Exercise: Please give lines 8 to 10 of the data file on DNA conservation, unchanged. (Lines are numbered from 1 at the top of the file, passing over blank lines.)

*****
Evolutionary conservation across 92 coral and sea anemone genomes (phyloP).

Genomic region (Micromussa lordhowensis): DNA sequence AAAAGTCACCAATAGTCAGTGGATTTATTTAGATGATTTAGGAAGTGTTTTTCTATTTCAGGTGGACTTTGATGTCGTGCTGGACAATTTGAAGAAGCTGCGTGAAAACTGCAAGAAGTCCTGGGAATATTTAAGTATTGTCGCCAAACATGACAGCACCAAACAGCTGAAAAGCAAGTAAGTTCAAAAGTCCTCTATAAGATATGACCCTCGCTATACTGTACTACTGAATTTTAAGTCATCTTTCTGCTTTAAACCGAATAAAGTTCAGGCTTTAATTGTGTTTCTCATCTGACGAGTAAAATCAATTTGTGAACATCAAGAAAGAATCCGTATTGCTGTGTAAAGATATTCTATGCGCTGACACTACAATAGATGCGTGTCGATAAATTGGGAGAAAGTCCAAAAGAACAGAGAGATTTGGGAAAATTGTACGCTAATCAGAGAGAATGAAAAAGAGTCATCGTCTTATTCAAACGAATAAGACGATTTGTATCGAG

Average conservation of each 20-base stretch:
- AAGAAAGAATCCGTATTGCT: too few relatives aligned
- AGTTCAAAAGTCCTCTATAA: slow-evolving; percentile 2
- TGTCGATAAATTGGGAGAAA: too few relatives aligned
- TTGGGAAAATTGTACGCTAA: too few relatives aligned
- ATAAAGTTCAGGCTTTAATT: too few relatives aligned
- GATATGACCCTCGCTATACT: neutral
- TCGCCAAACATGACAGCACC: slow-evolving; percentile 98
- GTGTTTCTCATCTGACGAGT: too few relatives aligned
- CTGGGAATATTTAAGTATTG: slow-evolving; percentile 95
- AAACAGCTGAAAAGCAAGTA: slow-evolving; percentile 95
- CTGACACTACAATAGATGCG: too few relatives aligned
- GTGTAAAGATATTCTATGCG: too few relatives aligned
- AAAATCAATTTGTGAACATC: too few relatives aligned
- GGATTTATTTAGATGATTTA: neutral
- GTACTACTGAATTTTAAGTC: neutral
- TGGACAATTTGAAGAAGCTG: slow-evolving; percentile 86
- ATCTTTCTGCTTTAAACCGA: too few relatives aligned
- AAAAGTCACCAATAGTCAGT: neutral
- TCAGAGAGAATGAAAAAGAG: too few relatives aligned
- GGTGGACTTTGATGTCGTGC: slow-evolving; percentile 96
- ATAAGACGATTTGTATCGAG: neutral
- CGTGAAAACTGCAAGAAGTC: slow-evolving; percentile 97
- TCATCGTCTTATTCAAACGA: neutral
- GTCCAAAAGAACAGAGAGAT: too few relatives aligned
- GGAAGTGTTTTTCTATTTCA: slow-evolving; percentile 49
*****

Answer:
- ATAAAGTTCAGGCTTTAATT: too few relatives aligned
- GATATGACCCTCGCTATACT: neutral
- TCGCCAAACATGACAGCACC: slow-evolving; percentile 98